For about a year now, the infrastructure department has been working on migrating all services that run on to Kubernetes. The effort has not been without challenges, not only with moving services to Kubernetes but also managing a hybrid deployment during the transition. We have learned a number of lessons along the way that we will explore in this post.

Since the very beginning of, servers for the website have run in the cloud on virtual machines. These VMs are managed by Chef and installed using our official Linux package. When an application update is required, our deployment strategy is to simply upgrade fleets of servers in a coordinated rolling fashion using a CI pipeline. This method, while slow and a bit boring, ensures that is using the same installation methods and configuration as our self-managed customers who use Linux packages. We use this method because it is especially important that any pain or joy felt by the community when installing or configuring self-managed GitLab is also felt by This approach worked well for us for a time but as has grown to hosting over 10 million projects we realized it would no longer serve our needs for scaling and deployments.

Enter Kubernetes and cloud native GitLab

We created the GitLab Charts project in 2017 to prepare GitLab for deployments in the cloud and enable self-managed users to install GitLab into a Kubernetes cluster. We knew then that running on Kubernetes would benefit the SaaS platform for scaling, deployments, and efficient use of compute resources. At the time though there were still many application features that depended on NFS mounts that delayed our migration off of VMs.

The push for cloud native and Kubernetes gave engineering an opportunity to plan a gradual transition that removes some of the network storage dependencies on the application while continuing to develop new features. Since we started planning the migration in the summer of 2019, most of these limitations have been resolved and the journey to running all of on Kubernetes is now well underway!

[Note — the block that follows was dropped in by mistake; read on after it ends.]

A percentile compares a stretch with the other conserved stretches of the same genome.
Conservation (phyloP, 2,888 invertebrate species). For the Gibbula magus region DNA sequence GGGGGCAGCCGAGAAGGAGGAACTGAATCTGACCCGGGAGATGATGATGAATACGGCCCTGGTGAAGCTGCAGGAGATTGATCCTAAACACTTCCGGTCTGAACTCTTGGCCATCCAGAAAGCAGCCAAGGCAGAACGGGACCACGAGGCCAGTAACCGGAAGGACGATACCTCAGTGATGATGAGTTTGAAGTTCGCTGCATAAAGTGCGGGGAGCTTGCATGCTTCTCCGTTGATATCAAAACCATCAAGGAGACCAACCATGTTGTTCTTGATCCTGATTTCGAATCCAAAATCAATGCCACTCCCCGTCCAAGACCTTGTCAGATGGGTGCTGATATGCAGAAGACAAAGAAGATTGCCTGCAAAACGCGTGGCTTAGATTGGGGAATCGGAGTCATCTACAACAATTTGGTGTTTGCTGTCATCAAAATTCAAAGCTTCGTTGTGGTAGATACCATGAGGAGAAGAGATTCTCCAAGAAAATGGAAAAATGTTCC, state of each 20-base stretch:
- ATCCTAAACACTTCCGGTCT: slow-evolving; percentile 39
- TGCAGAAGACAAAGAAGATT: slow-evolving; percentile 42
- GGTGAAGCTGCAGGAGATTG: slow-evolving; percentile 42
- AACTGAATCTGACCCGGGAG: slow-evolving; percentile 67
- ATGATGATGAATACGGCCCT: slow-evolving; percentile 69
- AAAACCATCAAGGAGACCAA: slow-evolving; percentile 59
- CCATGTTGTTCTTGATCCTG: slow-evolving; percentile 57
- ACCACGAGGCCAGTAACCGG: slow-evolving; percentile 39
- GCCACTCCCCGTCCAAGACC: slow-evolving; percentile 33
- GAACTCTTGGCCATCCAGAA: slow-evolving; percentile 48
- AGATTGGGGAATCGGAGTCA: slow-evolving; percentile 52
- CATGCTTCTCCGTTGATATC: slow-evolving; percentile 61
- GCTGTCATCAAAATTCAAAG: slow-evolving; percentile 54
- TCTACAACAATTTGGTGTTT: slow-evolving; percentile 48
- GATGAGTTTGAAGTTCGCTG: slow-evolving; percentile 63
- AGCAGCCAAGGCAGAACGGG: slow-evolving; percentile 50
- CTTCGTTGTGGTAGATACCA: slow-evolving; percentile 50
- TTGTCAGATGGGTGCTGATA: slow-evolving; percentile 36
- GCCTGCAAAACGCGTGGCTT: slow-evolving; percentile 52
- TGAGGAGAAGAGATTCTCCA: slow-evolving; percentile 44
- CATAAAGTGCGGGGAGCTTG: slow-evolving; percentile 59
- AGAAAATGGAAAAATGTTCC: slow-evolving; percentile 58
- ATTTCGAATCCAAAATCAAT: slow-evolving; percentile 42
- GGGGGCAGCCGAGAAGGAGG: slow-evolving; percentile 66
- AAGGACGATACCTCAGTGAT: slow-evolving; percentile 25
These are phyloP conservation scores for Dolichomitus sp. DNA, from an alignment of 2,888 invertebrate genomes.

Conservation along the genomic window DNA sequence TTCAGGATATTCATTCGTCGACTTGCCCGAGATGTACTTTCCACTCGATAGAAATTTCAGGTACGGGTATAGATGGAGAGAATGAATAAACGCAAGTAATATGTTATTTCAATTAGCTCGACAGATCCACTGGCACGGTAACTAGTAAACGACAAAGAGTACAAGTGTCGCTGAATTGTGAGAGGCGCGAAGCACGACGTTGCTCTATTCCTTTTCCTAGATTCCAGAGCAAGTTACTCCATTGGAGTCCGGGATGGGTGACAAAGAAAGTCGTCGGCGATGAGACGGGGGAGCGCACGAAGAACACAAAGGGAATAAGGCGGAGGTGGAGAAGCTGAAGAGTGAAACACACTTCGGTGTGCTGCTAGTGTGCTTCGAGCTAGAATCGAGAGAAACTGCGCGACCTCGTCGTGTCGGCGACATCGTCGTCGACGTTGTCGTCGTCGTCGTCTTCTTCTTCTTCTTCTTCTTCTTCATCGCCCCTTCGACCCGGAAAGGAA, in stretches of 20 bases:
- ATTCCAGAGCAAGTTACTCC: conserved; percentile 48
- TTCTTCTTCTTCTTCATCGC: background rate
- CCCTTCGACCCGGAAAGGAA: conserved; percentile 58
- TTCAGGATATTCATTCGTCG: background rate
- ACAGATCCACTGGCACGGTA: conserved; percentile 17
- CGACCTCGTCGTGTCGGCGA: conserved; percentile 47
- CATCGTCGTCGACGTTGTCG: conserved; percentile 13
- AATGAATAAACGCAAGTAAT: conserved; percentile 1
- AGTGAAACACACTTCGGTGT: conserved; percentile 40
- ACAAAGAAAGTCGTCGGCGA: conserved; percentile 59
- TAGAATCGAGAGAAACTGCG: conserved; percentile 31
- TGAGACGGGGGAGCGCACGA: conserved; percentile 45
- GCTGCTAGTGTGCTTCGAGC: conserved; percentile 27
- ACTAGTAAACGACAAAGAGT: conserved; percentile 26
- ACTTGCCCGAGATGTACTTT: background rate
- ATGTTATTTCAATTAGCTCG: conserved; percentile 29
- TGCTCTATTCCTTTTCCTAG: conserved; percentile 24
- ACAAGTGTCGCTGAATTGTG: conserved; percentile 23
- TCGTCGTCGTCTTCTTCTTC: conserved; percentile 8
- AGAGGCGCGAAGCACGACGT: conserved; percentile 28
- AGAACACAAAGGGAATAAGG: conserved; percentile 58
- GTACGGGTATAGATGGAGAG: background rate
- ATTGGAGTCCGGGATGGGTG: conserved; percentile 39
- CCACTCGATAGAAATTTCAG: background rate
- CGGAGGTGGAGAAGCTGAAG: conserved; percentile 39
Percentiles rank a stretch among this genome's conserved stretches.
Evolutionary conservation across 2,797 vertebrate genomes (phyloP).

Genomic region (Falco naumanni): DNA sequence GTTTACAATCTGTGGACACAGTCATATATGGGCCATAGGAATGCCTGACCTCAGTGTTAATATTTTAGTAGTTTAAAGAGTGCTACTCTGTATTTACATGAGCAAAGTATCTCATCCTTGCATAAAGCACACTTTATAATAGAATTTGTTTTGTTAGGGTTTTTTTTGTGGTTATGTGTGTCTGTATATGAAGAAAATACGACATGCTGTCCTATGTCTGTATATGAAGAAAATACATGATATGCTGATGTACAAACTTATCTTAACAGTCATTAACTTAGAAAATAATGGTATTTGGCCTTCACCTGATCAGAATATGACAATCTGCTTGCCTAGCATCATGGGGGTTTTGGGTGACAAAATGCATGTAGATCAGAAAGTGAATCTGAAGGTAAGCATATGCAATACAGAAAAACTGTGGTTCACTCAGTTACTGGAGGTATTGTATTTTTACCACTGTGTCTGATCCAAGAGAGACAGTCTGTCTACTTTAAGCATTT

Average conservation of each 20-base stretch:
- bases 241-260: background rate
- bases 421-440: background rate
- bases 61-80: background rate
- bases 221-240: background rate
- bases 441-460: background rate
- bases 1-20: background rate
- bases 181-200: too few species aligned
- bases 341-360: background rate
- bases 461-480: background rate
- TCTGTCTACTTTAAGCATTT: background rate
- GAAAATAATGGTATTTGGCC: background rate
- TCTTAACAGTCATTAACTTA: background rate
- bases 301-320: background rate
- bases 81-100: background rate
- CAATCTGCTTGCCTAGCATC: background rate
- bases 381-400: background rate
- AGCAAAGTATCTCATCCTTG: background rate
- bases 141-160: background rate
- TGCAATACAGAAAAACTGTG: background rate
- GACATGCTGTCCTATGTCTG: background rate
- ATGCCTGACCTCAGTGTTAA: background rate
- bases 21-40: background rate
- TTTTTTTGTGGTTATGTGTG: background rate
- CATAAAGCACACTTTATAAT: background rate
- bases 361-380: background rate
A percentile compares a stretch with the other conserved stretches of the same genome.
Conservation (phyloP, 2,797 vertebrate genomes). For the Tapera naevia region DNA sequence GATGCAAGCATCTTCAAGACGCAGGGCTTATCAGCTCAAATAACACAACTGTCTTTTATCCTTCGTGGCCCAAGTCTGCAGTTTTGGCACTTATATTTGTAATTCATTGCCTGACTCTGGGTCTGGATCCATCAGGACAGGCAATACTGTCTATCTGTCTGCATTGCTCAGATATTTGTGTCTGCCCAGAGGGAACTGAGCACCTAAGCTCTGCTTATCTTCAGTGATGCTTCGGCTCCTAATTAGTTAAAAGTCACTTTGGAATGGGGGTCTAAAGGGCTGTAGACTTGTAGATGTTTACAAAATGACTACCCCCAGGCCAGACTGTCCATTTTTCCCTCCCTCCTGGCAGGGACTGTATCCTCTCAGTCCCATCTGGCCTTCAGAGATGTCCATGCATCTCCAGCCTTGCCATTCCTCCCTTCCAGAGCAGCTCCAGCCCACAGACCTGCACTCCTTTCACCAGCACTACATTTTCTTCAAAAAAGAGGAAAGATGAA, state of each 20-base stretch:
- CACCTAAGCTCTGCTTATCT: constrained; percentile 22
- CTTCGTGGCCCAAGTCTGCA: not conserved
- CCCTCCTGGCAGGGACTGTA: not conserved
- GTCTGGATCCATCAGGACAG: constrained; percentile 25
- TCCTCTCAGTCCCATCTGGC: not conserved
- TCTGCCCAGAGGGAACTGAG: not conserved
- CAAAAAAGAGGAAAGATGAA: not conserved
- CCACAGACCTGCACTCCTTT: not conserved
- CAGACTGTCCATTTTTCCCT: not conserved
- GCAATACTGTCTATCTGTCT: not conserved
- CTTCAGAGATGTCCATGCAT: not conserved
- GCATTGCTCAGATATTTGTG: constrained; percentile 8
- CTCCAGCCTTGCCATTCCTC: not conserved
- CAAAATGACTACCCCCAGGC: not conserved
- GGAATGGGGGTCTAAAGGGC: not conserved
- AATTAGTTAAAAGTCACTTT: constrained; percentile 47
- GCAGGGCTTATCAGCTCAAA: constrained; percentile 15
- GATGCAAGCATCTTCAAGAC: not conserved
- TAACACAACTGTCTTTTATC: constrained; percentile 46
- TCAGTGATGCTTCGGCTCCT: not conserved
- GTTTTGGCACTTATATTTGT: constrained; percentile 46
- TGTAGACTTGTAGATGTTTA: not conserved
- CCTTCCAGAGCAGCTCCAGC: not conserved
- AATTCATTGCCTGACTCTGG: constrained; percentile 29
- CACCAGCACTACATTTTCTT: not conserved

Running on Kubernetes

For we use a single regional GKE cluster that services all application traffic. To minimize the complexity of the (already complex) migration we focus on services that don’t depend on local storage or NFS. While is running from mostly monolithic Rails codebase, we route traffic depending on workload characteristics to different endpoints which are isolated into their own node pools.

On the frontend these types are divided into web, API, git SSH/HTTPs requests, and Registry. On the backend we divide our queued jobs into different characteristics depending on predefined resource boundaries that allow us to set Service-level Objective (SLO) targets for a range of different workloads.

All of these services are configured with the unmodified GitLab Helm chart, which configures them in sub-charts that can be selectively enabled as we gradually migrate services to the cluster. While we opted to not include some of our stateful services such as Redis, Postgres, GitLab Pages, and Gitaly, when the migration to Kubernetes is finished it will drastically reduce the number of VMs that we currently manage with Chef.


What we learned after a year of on Kubernetes
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